Cries of booksellers, distributors go in void as govt turns deaf ear


Hit severely by the first and second wave of the pandemic, the plight of Delhi’s booksellers and distributors continues to go unnoticed as their sales hit a low due to Covid-19, online competition, piracy and absence of any aid from the government.

Since the outbreak of pandemic in India, followed by the subsequent lockdown for 21 days that was announced by Prime Minister Narendra Modi on March 24, the Delhi State Booksellers and Publishers’ Association (DSBPA) has written several letters to the authorities, including Union State Minister of Culture and Tourism Prahlad Singh Patel, Delhi Deputy Chief Minister Manish Sisodia and former finance secretary Ajay Bhushan Pandey to bring their attention to the core problems of the industry.

“Besides, we also wrote to the home minister and chief minister. Post those letters, bookstores in Delhi were allowed to open up. That step was a big help for the trade,” DSPBA vice president Himanshu Chawla told IANS.

In April, the association sought financial assistance for booksellers and publishers having an annual turnover of Rs 50 lakh or less for the period of second lockdown along with some kind of grant for books to be purchased in government schools and universities.

“The latter demand would help booksellers and distributors a great deal. However, nothing major is being done on a large scale for its implementation,” he added.

“Books do not come under essential commodities and at a time like this when people are cutting their expenses, where do they even stand. Obviously, the sales have fallen drastically. Moreover, we are not hugely profitable business in the first place,” Mithilesh Singh who worked at Khan Market’s Bahrisons Bookseller said, adding that there was a sudden decline of more than 60-70 per cent sales during the first lockdown.

Among those badly affected by the pandemic-induced lockdown, independent booksellers and small scale book distributors that are not owned by big corporations and usually survive on very finite resources are suffering the most, those from the industry told IANS.

The distributors, as the name suggests, act as intermediaries among the publishers, retailers and customers. Most of their business comes from libraries, especially, school libraries and when all the schools were closed abruptly due to coronavirus scare earlier this year, they were left in a state of confusion and uncertainty for what would future hold for them.

Sharing the plight of small-scale book distributors, Founder of Aakar Books — a publishing house and book distribution business, Anand Saxena said: “There is a cut-throat competition among the distributors for even a small order and while publishers still have a chance to sail through these difficult times, many distributors will not be able to make it.”

However, Vaishalik Jain who owns Jain Book Agency in Connaught Place opines that it is unfair to blame pandemic for the deteriorating state of the bookstores across India: “We have suffered a lot since the advent of e-commerce websites that sell books at or more than 50 per cent discount which is just not possible for us as we do not receive more than 40-45 per cent discount on our orders.”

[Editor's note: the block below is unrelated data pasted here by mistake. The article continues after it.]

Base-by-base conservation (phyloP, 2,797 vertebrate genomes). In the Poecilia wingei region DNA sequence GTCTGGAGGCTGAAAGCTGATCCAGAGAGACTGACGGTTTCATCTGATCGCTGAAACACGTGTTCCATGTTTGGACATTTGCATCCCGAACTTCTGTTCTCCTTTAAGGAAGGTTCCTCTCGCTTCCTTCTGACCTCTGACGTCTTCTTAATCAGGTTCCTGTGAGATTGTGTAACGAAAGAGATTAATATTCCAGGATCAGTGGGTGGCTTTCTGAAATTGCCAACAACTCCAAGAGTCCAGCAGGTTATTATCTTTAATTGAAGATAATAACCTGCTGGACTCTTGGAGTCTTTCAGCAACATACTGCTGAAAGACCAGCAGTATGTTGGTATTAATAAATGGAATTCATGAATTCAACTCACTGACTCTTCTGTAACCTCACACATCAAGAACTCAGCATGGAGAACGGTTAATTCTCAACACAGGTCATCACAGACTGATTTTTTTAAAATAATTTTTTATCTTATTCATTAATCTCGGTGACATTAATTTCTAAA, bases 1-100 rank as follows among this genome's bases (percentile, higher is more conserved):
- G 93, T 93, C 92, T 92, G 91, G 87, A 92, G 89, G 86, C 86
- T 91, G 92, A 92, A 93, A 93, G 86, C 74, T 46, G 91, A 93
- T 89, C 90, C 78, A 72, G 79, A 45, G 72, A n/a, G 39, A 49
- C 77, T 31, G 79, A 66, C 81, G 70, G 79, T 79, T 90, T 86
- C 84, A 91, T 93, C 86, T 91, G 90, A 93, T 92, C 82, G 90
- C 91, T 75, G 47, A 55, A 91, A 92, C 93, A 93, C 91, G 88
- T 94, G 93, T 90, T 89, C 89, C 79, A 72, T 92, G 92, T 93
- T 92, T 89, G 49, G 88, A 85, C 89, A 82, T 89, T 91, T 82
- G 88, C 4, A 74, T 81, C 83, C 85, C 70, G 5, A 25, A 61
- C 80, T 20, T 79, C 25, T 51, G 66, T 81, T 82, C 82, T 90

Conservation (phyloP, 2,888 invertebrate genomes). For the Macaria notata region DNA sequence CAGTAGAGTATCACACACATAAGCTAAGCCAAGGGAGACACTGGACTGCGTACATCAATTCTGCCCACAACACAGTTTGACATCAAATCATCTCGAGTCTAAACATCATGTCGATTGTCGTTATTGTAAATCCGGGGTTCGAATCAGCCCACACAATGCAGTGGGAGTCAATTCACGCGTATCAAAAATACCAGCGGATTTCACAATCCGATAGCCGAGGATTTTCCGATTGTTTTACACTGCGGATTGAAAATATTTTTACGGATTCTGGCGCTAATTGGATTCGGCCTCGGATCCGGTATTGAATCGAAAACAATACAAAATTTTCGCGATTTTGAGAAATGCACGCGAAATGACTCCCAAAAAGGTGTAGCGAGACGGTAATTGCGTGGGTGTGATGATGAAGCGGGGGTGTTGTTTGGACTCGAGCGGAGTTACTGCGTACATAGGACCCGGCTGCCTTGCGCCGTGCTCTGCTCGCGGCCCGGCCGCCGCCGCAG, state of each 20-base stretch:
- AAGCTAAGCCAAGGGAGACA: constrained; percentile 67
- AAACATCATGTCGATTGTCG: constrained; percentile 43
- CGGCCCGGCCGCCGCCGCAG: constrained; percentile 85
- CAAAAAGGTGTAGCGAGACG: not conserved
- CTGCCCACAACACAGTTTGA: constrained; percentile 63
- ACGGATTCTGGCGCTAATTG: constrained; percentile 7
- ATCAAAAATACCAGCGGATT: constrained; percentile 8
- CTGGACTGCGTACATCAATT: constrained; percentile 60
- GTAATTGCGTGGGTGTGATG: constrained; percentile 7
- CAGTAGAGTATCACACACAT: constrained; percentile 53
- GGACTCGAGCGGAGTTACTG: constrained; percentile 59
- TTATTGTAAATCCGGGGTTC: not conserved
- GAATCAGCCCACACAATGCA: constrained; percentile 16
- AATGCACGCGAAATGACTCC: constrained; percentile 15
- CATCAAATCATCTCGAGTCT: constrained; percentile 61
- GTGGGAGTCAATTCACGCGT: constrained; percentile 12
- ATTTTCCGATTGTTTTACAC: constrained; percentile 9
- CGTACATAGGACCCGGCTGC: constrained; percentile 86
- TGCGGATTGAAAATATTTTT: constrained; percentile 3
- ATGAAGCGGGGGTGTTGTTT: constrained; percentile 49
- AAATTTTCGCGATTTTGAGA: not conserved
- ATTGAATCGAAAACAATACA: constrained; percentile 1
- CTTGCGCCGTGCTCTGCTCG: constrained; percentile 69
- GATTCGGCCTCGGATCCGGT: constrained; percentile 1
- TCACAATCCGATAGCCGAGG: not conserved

“This is the reason why bookstores are dying in India… 80 to 100 years old bookstores have shut down in the capital. The only benefit book trade has received till now is that books are exempted from Goods and Services Tax (GST), but we get no rebate,” he says, adding that they are planning to continue JBA for another 25 years so as to complete a centenary.

After 2010, prominent bookstores like Galgotias, Bookworm and New Book Depot have shut down in Delhi and National Capital Region (NCR).

Although books are exempted from GST, it is applicable on different kinds of paper, paper pulp, carton boxes, glue and other products that are directly used for the production of books. Ultimately increasing the price of book by 12 to 18 per cent.

Sanjeev, who owns Royal Book House — a book distribution business in Paharganj since 2000, said: “Online businesses have grown since the first and second lockdown as more and more traders have now registered themselves on e-commerce websites like Amazon and Flipkart. Big Billion and Diwali sales affects the small-scale businesses like us the most. Due to this, the offline sales have declined by almost 40 per cent,” adding, “Nowadays even books are demanded and shown to customers via WhatsApp.”

“It is unfortunate that none of the government schemes directly benefits small and middle-level businesses like ours. The government can help us by putting a curb on online sales via controlling the discount structures and unwanted schemes as it disturbs the balance of the business. Such a check will also put a stop to piracy — one of our biggest headaches. Many people do not know but ‘n’ number of books sold online are pirated.”

“Earlier, the import duty on foreign books was not costly. Now it is. When we think of local, we should also be thinking about our bookstores,” he added.



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